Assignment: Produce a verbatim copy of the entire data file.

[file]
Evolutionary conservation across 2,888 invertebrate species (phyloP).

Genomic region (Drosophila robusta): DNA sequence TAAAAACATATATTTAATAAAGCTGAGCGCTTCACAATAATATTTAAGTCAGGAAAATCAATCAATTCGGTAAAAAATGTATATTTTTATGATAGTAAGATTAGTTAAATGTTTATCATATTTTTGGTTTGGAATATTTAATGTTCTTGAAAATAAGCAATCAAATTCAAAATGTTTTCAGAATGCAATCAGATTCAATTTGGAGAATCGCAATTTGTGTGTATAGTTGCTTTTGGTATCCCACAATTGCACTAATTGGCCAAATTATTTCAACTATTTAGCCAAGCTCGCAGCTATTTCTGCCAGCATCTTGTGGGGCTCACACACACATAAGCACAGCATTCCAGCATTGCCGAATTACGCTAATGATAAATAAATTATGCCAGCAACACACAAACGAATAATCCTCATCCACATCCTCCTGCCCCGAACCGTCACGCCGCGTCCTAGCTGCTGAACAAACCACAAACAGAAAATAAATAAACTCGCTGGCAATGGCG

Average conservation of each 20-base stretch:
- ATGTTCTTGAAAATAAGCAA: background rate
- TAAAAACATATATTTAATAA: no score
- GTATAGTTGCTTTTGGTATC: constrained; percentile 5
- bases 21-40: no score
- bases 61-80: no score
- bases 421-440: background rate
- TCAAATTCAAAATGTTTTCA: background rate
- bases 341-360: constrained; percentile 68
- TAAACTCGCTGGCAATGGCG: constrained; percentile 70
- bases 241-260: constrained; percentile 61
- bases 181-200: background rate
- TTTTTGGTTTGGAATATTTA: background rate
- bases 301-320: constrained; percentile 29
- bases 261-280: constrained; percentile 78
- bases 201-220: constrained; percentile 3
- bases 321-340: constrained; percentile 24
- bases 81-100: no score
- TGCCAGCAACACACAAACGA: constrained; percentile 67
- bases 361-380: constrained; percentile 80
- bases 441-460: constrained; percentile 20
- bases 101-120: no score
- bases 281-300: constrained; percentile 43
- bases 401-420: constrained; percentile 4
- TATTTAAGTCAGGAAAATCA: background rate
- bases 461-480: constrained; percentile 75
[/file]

Evolutionary conservation across 2,888 invertebrate species (phyloP).

Genomic region (Drosophila robusta): DNA sequence TAAAAACATATATTTAATAAAGCTGAGCGCTTCACAATAATATTTAAGTCAGGAAAATCAATCAATTCGGTAAAAAATGTATATTTTTATGATAGTAAGATTAGTTAAATGTTTATCATATTTTTGGTTTGGAATATTTAATGTTCTTGAAAATAAGCAATCAAATTCAAAATGTTTTCAGAATGCAATCAGATTCAATTTGGAGAATCGCAATTTGTGTGTATAGTTGCTTTTGGTATCCCACAATTGCACTAATTGGCCAAATTATTTCAACTATTTAGCCAAGCTCGCAGCTATTTCTGCCAGCATCTTGTGGGGCTCACACACACATAAGCACAGCATTCCAGCATTGCCGAATTACGCTAATGATAAATAAATTATGCCAGCAACACACAAACGAATAATCCTCATCCACATCCTCCTGCCCCGAACCGTCACGCCGCGTCCTAGCTGCTGAACAAACCACAAACAGAAAATAAATAAACTCGCTGGCAATGGCG

Average conservation of each 20-base stretch:
- ATGTTCTTGAAAATAAGCAA: background rate
- TAAAAACATATATTTAATAA: no score
- GTATAGTTGCTTTTGGTATC: constrained; percentile 5
- bases 21-40: no score
- bases 61-80: no score
- bases 421-440: background rate
- TCAAATTCAAAATGTTTTCA: background rate
- bases 341-360: constrained; percentile 68
- TAAACTCGCTGGCAATGGCG: constrained; percentile 70
- bases 241-260: constrained; percentile 61
- bases 181-200: background rate
- TTTTTGGTTTGGAATATTTA: background rate
- bases 301-320: constrained; percentile 29
- bases 261-280: constrained; percentile 78
- bases 201-220: constrained; percentile 3
- bases 321-340: constrained; percentile 24
- bases 81-100: no score
- TGCCAGCAACACACAAACGA: constrained; percentile 67
- bases 361-380: constrained; percentile 80
- bases 441-460: constrained; percentile 20
- bases 101-120: no score
- bases 281-300: constrained; percentile 43
- bases 401-420: constrained; percentile 4
- TATTTAAGTCAGGAAAATCA: background rate
- bases 461-480: constrained; percentile 75